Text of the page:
“The unparalelled support that we enjoy – as Temba Bavuma approached his debut Test century at Newlands there were 10 million TV viewers for the first time – shows that we can be very proud of our transformation initiatives that are bearing fruit. We know the minister of sport is not satisfied with certain areas, but we will engage him. We strongly believe that transformation has to happen from the bottom up and we firmly believe that we need it for strategic reasons.

“It’s fair to say that we were caught by surprise by what the minister had to say, but we will meet this Saturday and I’m confident we will come to an understanding. Transformation is about more than targets, it covers our entire business. We are clear that it must be from the bottom up, but we need resources and support from government, in particular the departments of sport and recreation and basic education. It will be the only way to sustain our business into the future, never mind our moral obligations,” Lorgat said.

Apart from the poor corporate governance of the previous CSA administration, Standard Bank were also chased away in 2010 by the frustrating fashion in which they were treated by certain CSA staff, who did not seem to care that these were the people investing in their sport and paying a large proportion of their salaries at the end of the day. Fortunately that culture is long gone at CSA.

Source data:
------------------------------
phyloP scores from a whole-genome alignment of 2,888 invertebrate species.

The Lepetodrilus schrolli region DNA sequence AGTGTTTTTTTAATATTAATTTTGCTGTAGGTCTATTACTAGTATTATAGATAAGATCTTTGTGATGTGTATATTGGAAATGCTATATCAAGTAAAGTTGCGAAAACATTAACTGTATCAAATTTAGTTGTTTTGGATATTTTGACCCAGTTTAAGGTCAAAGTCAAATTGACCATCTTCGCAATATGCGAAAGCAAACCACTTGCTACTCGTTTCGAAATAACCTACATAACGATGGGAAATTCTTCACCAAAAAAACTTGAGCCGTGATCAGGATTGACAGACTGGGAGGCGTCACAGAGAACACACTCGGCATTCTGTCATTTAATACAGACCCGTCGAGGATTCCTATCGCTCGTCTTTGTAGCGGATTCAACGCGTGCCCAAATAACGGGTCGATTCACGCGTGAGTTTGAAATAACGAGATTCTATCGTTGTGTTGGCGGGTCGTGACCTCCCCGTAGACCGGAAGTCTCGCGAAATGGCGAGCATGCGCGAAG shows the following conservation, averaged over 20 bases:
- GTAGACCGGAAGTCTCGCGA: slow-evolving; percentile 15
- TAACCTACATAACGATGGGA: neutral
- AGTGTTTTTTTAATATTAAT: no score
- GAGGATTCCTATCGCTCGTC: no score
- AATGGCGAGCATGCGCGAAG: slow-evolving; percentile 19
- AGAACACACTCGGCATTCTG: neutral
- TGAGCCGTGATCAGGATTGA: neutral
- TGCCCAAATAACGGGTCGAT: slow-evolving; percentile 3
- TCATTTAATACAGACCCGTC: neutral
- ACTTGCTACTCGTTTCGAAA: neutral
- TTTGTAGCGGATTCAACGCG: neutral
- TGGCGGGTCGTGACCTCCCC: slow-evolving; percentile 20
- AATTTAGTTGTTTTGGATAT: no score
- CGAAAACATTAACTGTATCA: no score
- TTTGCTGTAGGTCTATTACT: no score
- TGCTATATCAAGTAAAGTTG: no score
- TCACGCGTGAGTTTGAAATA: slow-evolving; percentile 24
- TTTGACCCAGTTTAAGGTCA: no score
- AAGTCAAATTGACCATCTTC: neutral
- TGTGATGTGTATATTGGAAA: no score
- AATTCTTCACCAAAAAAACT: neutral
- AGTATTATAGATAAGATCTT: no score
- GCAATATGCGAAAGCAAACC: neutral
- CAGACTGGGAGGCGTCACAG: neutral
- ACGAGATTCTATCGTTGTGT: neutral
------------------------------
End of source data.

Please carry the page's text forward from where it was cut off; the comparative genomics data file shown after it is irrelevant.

From the media’s perspective, we had some rip-roaring times with Standard Bank and it is with delight that we welcome them back into the pressboxes around the country.

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    1 Corinthians 3:3 - "For while there is jealousy and strife among you, are you not of the flesh and behaving only in a human way?"

    One of my favourite U2 songs is a collaboration with Johnny Cash called The Wanderer, and it features the line "they say they want the kingdom, but they don't want God in it".
    Many people say they believe in God, but they don't experience his loving presence. They may be active in Christian work, but only if they have their way. If they cannot be leaders, they refuse to be involved.
    Because they refuse to allow God to fill their lives with his love, they remain weak and powerless.
    Spiritual maturity means developing a greater love for others.

    "When the love of Christ saturates you, immature attitudes such as pettiness, jealousy and strife are dissolved.
    "It is only when you have an intimate relationship with the Lord that you receive sufficient grace to rise above this immaturity and enjoy the solid food that the Holy Spirit gives you." - Solly Ozrovech, A Shelter From The Storm